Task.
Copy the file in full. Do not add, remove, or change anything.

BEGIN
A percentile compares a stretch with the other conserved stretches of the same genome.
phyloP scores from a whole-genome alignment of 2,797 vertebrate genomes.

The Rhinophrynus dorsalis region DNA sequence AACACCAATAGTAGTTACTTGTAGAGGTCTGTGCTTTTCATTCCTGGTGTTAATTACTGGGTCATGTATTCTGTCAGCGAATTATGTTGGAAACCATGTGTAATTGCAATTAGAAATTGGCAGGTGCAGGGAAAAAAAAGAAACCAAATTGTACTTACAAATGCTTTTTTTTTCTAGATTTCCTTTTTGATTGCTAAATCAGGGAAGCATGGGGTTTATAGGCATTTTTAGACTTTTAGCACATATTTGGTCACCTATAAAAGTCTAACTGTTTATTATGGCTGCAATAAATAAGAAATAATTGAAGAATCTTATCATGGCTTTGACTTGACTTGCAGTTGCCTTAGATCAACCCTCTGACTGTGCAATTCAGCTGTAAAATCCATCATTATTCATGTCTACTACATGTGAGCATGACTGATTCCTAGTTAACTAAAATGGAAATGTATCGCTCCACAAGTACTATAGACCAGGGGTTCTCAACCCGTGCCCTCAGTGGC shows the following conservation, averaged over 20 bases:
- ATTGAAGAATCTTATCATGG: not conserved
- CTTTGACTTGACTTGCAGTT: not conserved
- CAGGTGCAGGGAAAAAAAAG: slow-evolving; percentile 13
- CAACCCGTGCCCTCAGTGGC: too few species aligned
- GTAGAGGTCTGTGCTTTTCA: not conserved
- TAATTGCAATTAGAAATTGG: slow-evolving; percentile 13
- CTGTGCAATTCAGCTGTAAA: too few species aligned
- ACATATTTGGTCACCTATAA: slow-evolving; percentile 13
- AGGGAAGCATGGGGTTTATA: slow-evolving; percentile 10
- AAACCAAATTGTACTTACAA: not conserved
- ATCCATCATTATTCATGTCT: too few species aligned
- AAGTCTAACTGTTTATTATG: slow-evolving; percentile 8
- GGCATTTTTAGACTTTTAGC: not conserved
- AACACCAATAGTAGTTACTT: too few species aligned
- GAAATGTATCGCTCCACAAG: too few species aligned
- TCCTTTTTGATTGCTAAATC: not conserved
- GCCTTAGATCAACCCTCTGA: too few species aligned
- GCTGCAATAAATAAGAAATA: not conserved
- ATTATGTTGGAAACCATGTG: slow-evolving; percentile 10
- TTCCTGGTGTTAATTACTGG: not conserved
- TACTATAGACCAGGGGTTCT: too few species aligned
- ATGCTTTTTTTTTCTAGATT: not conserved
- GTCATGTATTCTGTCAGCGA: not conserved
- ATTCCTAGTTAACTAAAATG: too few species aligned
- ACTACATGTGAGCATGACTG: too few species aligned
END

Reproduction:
A percentile compares a stretch with the other conserved stretches of the same genome.
phyloP scores from a whole-genome alignment of 2,797 vertebrate genomes.

The Rhinophrynus dorsalis region DNA sequence AACACCAATAGTAGTTACTTGTAGAGGTCTGTGCTTTTCATTCCTGGTGTTAATTACTGGGTCATGTATTCTGTCAGCGAATTATGTTGGAAACCATGTGTAATTGCAATTAGAAATTGGCAGGTGCAGGGAAAAAAAAGAAACCAAATTGTACTTACAAATGCTTTTTTTTTCTAGATTTCCTTTTTGATTGCTAAATCAGGGAAGCATGGGGTTTATAGGCATTTTTAGACTTTTAGCACATATTTGGTCACCTATAAAAGTCTAACTGTTTATTATGGCTGCAATAAATAAGAAATAATTGAAGAATCTTATCATGGCTTTGACTTGACTTGCAGTTGCCTTAGATCAACCCTCTGACTGTGCAATTCAGCTGTAAAATCCATCATTATTCATGTCTACTACATGTGAGCATGACTGATTCCTAGTTAACTAAAATGGAAATGTATCGCTCCACAAGTACTATAGACCAGGGGTTCTCAACCCGTGCCCTCAGTGGC shows the following conservation, averaged over 20 bases:
- ATTGAAGAATCTTATCATGG: not conserved
- CTTTGACTTGACTTGCAGTT: not conserved
- CAGGTGCAGGGAAAAAAAAG: slow-evolving; percentile 13
- CAACCCGTGCCCTCAGTGGC: too few species aligned
- GTAGAGGTCTGTGCTTTTCA: not conserved
- TAATTGCAATTAGAAATTGG: slow-evolving; percentile 13
- CTGTGCAATTCAGCTGTAAA: too few species aligned
- ACATATTTGGTCACCTATAA: slow-evolving; percentile 13
- AGGGAAGCATGGGGTTTATA: slow-evolving; percentile 10
- AAACCAAATTGTACTTACAA: not conserved
- ATCCATCATTATTCATGTCT: too few species aligned
- AAGTCTAACTGTTTATTATG: slow-evolving; percentile 8
- GGCATTTTTAGACTTTTAGC: not conserved
- AACACCAATAGTAGTTACTT: too few species aligned
- GAAATGTATCGCTCCACAAG: too few species aligned
- TCCTTTTTGATTGCTAAATC: not conserved
- GCCTTAGATCAACCCTCTGA: too few species aligned
- GCTGCAATAAATAAGAAATA: not conserved
- ATTATGTTGGAAACCATGTG: slow-evolving; percentile 10
- TTCCTGGTGTTAATTACTGG: not conserved
- TACTATAGACCAGGGGTTCT: too few species aligned
- ATGCTTTTTTTTTCTAGATT: not conserved
- GTCATGTATTCTGTCAGCGA: not conserved
- ATTCCTAGTTAACTAAAATG: too few species aligned
- ACTACATGTGAGCATGACTG: too few species aligned